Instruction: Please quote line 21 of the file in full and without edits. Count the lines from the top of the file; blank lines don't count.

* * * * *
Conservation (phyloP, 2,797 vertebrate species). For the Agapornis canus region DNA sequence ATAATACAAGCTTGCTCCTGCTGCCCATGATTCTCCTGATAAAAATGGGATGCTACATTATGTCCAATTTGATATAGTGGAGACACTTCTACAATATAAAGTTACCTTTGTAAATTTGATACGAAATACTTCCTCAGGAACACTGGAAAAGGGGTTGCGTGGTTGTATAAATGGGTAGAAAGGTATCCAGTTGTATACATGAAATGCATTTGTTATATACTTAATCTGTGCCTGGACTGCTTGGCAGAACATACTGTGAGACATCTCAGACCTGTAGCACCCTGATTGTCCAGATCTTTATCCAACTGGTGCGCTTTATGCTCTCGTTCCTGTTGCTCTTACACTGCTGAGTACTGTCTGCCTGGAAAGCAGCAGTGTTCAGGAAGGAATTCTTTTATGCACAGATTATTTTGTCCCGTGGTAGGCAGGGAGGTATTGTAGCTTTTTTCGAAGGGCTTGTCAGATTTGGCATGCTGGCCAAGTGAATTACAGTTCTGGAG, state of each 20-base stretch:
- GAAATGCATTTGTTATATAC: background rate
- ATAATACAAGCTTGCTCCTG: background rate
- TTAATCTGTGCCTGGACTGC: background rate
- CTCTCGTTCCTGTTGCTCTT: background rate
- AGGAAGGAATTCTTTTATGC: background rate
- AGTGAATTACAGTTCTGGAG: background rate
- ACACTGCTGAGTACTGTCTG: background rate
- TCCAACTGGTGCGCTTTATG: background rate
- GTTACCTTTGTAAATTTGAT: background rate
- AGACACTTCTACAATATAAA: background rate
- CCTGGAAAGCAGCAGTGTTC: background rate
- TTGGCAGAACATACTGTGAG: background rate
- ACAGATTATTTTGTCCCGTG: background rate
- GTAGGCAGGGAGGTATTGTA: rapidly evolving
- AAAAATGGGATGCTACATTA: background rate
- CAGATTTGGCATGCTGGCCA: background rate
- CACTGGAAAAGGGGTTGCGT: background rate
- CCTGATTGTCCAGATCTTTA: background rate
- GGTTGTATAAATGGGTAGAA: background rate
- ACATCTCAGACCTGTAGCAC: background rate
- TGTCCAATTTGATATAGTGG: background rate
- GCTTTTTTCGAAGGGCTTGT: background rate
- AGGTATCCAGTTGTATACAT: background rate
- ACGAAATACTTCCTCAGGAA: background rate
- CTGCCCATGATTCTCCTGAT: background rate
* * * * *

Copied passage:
- ACATCTCAGACCTGTAGCAC: background rate